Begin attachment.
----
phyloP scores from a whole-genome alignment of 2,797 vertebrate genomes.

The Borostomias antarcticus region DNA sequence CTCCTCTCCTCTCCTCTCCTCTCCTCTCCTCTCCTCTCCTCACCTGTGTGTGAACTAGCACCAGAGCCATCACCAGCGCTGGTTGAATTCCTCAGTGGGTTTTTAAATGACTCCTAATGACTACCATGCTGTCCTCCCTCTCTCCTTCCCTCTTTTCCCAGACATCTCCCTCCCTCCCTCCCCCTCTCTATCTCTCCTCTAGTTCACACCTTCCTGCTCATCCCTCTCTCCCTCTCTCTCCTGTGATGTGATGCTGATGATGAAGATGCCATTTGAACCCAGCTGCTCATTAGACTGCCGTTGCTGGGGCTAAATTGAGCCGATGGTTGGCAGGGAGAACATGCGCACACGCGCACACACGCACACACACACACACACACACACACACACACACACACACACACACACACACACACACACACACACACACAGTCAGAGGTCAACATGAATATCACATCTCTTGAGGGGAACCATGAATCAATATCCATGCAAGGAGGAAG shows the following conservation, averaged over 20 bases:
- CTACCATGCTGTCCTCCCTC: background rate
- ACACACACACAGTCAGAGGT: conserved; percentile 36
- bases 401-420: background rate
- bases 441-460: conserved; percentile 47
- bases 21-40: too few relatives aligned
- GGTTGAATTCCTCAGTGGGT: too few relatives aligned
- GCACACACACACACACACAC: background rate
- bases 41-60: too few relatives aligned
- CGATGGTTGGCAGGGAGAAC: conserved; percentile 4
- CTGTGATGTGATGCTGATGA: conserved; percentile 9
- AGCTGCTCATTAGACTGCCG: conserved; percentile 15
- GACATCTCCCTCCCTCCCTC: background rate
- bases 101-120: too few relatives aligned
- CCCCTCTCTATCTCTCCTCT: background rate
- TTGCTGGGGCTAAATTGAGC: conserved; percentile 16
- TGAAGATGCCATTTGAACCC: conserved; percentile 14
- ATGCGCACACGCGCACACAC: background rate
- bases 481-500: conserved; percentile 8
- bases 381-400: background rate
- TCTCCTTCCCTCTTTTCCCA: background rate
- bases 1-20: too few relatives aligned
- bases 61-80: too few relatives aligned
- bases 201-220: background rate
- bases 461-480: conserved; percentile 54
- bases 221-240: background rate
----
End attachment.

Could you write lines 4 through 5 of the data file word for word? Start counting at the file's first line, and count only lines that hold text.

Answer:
- ACACACACACAGTCAGAGGT: conserved; percentile 36
- bases 401-420: background rate